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**Complex Linear Iteration**

Complex iteration rule: x → Ax where A = a + b𝑖 If the magnitude of a + b𝑖 is equal to 1, then the magnitude of the seed is not changed. Multiplication rotates the given point by the polar angle of a + b𝑖. The origin is a neutral fixed point for this iteration rule.

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**The Squaring Rule Iteration rule: x → x2 y = x2 y = x**

Back to the real numbers for a moment. O and 1 are fixed points for this rule. Any value less than -1 will go to infinity. -1 goes to the fixed point 1. Any number between -1 and 0 goes to the fixed point 0. Any number between 0 and 1 goes to the fixed point 0. Any number greater than 1 goes to infinity. y = x

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**The Squaring Rule Iteration rule: x → x2**

If x0 = 0 or 1, the orbit is fixed If 0 < | x0| < 1, the orbit tends to 0 If | x0| >1, the orbit goes to infinity If x0 = –1, the orbit is eventually fixed at 1.

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**The Squaring Rule Iteration rule: x → x2 Seed: x0 = r(cos θ + 𝑖 sin θ)**

. xn = r2n(cos 2nθ + 𝑖 sin 2nθ)

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The Squaring Rule Complex squaring iteration does not differ very much from the real case for most seeds. If r > 1, the orbit tends to infinity since r2n will get larger and larger. If r < 1, the orbit tends to 0 since r2n will get very small. If r = 1, the entire orbit lies on the circle of radius 1.

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The Julia Set Orbits can be categorized into two types: the orbit tends to infinity or it does not. If the orbit tends to infinity, the orbit “escapes.” The collection of all seeds that do not escape is called a filled Julia set. For the squaring iteration, the filled Julia set consists of all those seeds on and inside the circle of radius 1 centered at the origin. If r < 1, the orbit tends to 0. If r = 1, the entire orbit lies on the circle of radius 1.

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**The filled Julia set for the squaring iteration.**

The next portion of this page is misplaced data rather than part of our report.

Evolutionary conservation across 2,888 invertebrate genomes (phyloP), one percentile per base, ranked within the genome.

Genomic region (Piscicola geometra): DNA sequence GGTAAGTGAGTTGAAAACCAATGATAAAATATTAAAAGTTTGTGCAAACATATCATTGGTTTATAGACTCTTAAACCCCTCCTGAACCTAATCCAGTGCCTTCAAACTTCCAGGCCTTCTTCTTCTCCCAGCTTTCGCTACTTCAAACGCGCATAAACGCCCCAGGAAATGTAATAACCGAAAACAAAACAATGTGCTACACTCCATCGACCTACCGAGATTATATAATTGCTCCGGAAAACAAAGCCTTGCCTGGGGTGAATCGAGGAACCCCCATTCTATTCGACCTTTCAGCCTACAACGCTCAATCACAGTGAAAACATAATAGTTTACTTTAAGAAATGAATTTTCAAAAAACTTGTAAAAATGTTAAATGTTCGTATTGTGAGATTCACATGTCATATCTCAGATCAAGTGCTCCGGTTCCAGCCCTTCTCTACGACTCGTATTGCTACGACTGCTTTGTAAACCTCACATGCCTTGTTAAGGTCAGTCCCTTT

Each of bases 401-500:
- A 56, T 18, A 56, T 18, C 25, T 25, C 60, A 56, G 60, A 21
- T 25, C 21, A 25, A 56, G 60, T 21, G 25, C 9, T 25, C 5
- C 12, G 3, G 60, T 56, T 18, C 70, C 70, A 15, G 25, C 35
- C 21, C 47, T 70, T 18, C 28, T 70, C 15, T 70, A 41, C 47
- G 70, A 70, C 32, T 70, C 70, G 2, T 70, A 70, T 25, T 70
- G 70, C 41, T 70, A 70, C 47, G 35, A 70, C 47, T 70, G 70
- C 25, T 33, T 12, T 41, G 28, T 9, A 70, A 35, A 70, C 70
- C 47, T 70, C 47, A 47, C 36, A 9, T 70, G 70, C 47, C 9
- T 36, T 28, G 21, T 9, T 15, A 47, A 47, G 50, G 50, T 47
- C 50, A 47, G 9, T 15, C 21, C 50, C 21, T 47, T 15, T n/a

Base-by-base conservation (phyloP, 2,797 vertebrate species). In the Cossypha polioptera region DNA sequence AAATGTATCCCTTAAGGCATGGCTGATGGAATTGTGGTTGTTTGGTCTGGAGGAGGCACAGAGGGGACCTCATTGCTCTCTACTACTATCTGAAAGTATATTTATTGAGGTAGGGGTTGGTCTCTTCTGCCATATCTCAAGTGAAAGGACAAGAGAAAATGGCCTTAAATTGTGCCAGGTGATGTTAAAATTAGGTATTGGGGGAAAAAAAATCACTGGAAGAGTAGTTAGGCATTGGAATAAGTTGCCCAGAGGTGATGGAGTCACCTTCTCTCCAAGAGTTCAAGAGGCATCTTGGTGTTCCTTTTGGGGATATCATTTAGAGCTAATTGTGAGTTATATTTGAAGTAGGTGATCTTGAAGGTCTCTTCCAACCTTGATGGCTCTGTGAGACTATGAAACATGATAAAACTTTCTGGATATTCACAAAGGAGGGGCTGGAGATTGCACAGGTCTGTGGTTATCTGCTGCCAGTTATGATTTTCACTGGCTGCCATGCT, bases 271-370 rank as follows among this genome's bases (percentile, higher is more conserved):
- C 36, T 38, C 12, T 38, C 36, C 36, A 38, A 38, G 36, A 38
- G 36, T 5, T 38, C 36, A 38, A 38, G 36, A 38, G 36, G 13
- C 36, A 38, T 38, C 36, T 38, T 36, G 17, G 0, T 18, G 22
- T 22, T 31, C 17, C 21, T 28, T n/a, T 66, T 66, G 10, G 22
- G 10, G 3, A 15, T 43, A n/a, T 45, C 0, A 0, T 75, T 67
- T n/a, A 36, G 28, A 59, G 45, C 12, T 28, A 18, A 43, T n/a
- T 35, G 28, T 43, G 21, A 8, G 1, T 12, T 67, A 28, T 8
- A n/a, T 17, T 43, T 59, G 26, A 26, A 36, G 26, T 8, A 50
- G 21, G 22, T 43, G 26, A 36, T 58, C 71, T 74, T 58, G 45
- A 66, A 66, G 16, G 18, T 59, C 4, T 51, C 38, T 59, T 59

The Julia Sets The filled Julia set for the squaring iteration.

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The Julia Set Seeds inside the circle of radius 1 tend to the attracting fixed point at the origin and those that lie on the circle have orbits that stay on the circle forever. The circle of radius 1 is called the Julia set for this iteration rule. The Julia set is the boundary between the seeds whose orbits escape and those whose orbits do not. The boundary is called the Julia set. The boundary and its interior is the filled Julia set.

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**Julia Sets of Quadratic Iterations**

Instead of using the squaring iteration rule, x → x2, the more general quadratic iteration rule, x → x2 + c, can be used.

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**Julia Sets of Quadratic Iterations**

It is important to be able to determine the fate of an orbit. If the orbit does not escape, it is in the filled Julia set. If it does escape, it is not in the set. An orbit will escape under the iteration rule x → x2 + c if its magnitude ever exceeds an escape value. The escape value is the larger of 2 and the magnitude of the given value of c. The number 2 is like the value for delta in an epsilon-delta proof. It is something that will make it work out nicely.

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**Julia Sets of Quadratic Iterations**

Suppose that xn is a complex number and denotes the nth point along an orbit. According to the Triangle Inequality | xn +1| = | xn2 + c | ≥ | xn|2 - |c| If | xn| > 2, then | xn|2 - |c| > 2| xn |- |c|. And if | xn| > |c|, then 2| xn|- |c| > | xn|. Replace one factor of | xn|2 with 2 The term 2| xn| can be written as | xn|+| xn|. Replace one term with |c|.

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**Julia Sets of Quadratic Iterations**

So if | xn | > 2 and | xn | > |c|, then | xn+1| > | xn |. The sequence is continuously increasing and the orbit of the seed must escape to infinity. Therefore, the escape value is the larger of 2 and the magnitude of c. The escape value is a value that tells you when you can stop iterating, because if the value of xn is larger than this, the orbit will escape to infinity.

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**Julia Sets of Quadratic Iterations**

The first step in computing a filled Julia set is to determine the escape value. Next, divide the complex plane into a grid of complex numbers. Each point on the grid represents a seed. Compute the orbit of each grid point. If a point on an orbit ever has a magnitude greater than the escape value, then this orbit tends to infinity and is not in the filled Julia set. If that point does not tend to infinity it is in the set.

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**Julia Sets of Quadratic Iterations**

Compute the filled Julia set by hand for x → x2 − 1 Escape value = 2 The value for c is -1. The larger of |-1| and 2 is 2.

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**Julia Sets of Quadratic Iterations**

On a TI-83: Enter the seed, then press enter. (For complex seeds, use on the bottom row.) Press (This gives x1) Pressing enter again gives x2. Continue pressing enter until the magnitude of the answer is > 2 or you have pressed enter 10 times. If the orbit does not exceed the escape value, plot that point. 𝑖 2nd ANS x2 − 1 ENTER Draw Julia Set

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**Julia Sets of Quadratic Iterations**